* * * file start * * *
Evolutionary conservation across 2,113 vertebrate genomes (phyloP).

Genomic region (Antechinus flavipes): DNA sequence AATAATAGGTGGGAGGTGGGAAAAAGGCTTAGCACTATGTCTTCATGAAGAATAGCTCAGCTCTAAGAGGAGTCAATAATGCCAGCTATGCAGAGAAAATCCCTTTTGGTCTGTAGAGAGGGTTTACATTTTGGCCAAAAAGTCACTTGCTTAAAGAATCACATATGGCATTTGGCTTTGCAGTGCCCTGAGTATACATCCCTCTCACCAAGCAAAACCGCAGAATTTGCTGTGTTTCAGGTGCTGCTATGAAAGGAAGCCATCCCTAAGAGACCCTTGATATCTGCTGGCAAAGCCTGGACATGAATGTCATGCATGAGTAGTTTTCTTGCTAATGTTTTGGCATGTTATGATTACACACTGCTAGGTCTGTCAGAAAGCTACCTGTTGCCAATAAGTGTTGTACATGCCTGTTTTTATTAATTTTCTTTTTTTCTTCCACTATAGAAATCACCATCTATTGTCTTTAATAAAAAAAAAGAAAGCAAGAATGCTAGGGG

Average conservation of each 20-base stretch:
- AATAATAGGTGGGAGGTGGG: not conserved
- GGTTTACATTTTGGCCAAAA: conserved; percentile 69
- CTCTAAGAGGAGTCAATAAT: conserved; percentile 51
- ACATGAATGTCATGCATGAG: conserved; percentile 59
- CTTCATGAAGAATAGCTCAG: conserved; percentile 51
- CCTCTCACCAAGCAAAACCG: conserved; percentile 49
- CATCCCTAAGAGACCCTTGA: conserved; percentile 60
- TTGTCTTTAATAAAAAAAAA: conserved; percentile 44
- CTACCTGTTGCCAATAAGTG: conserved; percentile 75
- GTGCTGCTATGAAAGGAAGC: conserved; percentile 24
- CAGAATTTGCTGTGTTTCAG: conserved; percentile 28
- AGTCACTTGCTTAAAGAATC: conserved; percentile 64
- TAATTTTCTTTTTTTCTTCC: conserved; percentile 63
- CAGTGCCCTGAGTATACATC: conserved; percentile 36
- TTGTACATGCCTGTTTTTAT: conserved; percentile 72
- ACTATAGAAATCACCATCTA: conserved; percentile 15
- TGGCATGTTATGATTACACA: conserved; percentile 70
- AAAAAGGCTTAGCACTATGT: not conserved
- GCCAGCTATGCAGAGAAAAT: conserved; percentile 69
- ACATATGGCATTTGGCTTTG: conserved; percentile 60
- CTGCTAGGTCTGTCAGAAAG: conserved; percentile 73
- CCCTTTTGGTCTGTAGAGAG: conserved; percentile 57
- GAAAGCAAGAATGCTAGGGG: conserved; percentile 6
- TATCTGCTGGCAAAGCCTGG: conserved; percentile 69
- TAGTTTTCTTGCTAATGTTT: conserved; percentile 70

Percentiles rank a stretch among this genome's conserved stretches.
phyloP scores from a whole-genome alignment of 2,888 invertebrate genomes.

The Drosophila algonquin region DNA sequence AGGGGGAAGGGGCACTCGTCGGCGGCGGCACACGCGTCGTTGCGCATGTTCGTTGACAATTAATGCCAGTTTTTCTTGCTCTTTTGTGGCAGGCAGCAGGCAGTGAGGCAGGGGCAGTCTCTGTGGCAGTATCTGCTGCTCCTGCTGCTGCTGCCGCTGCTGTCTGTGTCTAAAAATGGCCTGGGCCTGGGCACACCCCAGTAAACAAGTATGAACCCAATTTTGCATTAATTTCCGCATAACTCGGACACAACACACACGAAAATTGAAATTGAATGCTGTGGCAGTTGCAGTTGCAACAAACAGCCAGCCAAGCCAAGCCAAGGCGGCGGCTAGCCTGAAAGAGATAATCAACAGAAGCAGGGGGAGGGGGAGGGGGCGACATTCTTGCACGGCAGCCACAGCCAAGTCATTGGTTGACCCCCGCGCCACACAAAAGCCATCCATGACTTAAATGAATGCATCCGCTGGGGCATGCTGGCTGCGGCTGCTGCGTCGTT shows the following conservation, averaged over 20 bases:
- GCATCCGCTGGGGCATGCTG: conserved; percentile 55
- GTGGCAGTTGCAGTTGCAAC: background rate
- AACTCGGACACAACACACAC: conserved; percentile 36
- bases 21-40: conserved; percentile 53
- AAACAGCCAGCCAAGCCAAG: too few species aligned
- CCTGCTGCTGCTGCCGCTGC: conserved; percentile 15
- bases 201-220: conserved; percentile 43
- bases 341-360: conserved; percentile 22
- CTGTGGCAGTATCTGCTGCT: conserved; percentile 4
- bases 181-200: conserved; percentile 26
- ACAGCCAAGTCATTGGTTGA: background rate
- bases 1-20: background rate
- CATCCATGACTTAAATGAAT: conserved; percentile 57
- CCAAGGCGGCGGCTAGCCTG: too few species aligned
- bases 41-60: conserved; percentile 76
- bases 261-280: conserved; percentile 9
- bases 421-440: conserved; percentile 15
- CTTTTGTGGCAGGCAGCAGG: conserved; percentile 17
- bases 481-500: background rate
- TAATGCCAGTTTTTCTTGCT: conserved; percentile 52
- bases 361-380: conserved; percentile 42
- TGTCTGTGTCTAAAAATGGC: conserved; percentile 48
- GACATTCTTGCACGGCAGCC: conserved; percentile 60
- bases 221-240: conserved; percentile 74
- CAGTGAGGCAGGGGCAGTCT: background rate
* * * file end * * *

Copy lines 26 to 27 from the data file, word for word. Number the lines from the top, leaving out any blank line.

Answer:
- GAAAGCAAGAATGCTAGGGG: conserved; percentile 6
- TATCTGCTGGCAAAGCCTGG: conserved; percentile 69